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The Net Neutrality Debate in India

Net neutrality has become a hot button issue, not only in the United States, but worldwide. Net neutrality is the principle that Internet service providers (ISPs) should enable access to all content and applications regardless of the content’s source, and without favoring or blocking particular products or websites. Supporters of net neutrality worry that powerful service providers could choose to control Internet traffic by funneling data into fast and slow lanes; this thereby would allow the richest companies to pay extra fees to ensure that their online content is accessible through the fast lanes, creating an additional barrier of entry for new online start-ups who could not afford access to such fast lanes.

India is currently debating the merits of net neutrality. However, the Indian population’s access to and use of the Internet provides unique parameters to the discussion.  For starters, although India has the third largest number of Internet users, only 19 percent of the Indian population currently has Internet access.  In comparison, 87 percent of the U.S. population can access the Internet.  On the losing end of India’s digital divide is India’s poor and often rural class, where Internet access is limited, or if available, too expensive for marginal customers.  India also lacks the large scale infrastructure necessary for broad fixed-line Internet access.  For this reason, mobile platforms are the easiest way to bring Internet access to the population, particularly to the less affluent and rural areas of the country where residents suffer not only from poor broadband infrastructure, but also from the lack of basic access to the electricity needed to power fixed Internet lines.

Companies have implemented “zero-rating” programs that hope to expand Internet access to a larger segment of India’s population. The “Internet.org” project provides free Internet access to specific sites and applications that have partnered with the platform.  Neither the site nor the consumers are required to pay data charges for usage that is within the scope of the program.  In other approaches, such as Airtel’s “Airtel Zero” platform, data charges are paid for by the sites that participate in the program.

These various zero-rating platforms have been swept into the net neutrality debate, as critics worry that such licensing agreements could price Indian start-ups out of the market.  Public opinion has been powerful enough to force Indian partners, such as Flipkart, one of India’s largest e-commerce websites, to walk away from Airtel Zero.

To a large extent, India’s net neutrality debate has paralleled the recent debate in the United States, and Indian net neutrality proponents have adopted their U.S. counterparts’ arguments when criticizing zero-rating projects. However, the disparity between mobile and fixed-line Internet access marks an important difference between the net neutrality debate in India and in the U.S.  Due to widespread Internet access in the United States, the domestic net neutrality debate was able to focus largely on the quality of Internet access.  In the U.S., the discussion centered on regulations that would ensure equal access to all legal digital content, and promote commercial and non-commercial innovations, particularly by start-ups and small businesses.  In a country where Internet access is beyond the reach of so many, the calculus may be very different.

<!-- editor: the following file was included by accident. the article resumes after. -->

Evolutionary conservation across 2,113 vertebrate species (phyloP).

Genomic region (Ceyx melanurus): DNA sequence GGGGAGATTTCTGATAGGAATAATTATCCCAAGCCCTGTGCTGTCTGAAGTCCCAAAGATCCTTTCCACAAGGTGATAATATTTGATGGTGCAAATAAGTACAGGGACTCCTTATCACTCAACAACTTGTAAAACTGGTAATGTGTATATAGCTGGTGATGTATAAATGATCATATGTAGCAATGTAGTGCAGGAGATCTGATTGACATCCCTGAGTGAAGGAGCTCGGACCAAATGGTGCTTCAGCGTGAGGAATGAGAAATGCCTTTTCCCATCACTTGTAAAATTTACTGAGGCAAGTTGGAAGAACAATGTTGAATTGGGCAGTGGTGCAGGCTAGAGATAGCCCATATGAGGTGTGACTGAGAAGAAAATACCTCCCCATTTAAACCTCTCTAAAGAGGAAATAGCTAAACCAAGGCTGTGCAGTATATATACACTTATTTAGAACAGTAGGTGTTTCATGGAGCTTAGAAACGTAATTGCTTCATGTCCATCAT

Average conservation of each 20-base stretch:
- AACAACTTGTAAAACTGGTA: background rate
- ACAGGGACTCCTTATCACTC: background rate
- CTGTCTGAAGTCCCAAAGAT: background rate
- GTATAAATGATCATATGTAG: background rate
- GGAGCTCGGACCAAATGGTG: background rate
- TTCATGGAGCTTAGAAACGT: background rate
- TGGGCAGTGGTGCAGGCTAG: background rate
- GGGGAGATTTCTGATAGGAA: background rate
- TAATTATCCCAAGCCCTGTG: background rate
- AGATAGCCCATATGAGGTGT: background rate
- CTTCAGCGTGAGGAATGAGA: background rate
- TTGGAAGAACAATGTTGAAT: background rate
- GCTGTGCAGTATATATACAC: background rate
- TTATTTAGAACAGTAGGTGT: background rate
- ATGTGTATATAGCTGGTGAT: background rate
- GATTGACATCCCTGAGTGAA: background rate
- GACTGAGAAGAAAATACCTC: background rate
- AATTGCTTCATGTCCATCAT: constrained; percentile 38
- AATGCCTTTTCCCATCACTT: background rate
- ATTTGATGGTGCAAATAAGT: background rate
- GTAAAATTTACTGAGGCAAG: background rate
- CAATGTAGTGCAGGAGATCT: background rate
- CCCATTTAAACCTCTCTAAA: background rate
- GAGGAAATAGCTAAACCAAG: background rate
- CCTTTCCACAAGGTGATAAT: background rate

Even if it were the case that some zero-rating programs might create some barriers to market entry for new start-ups, as net neutrality supporters argue, India may need to consider that not all zero-rating programs are likely to create such barriers.  Further, India may need to balance any potential loss against the immediate benefit that zero-rating programs can provide, by expanding access to Internet services.  These platforms could provide rural areas with mobile access to basic search engines, social platforms, and e-commerce sites.  The access could help small business owners and farmers tap into a larger market for their goods, and can bring basic education and information to rural areas.  Even outside of the zero-rating context, policymakers in India are crafting new telecom regulations to achieve a greater balance between the benefits of net neutrality with opportunities for more widespread Internet access.

Shruti Barker is the author of this article. 

© 2020 Covington & Burling LLPNational Law Review, Volume V, Number 125

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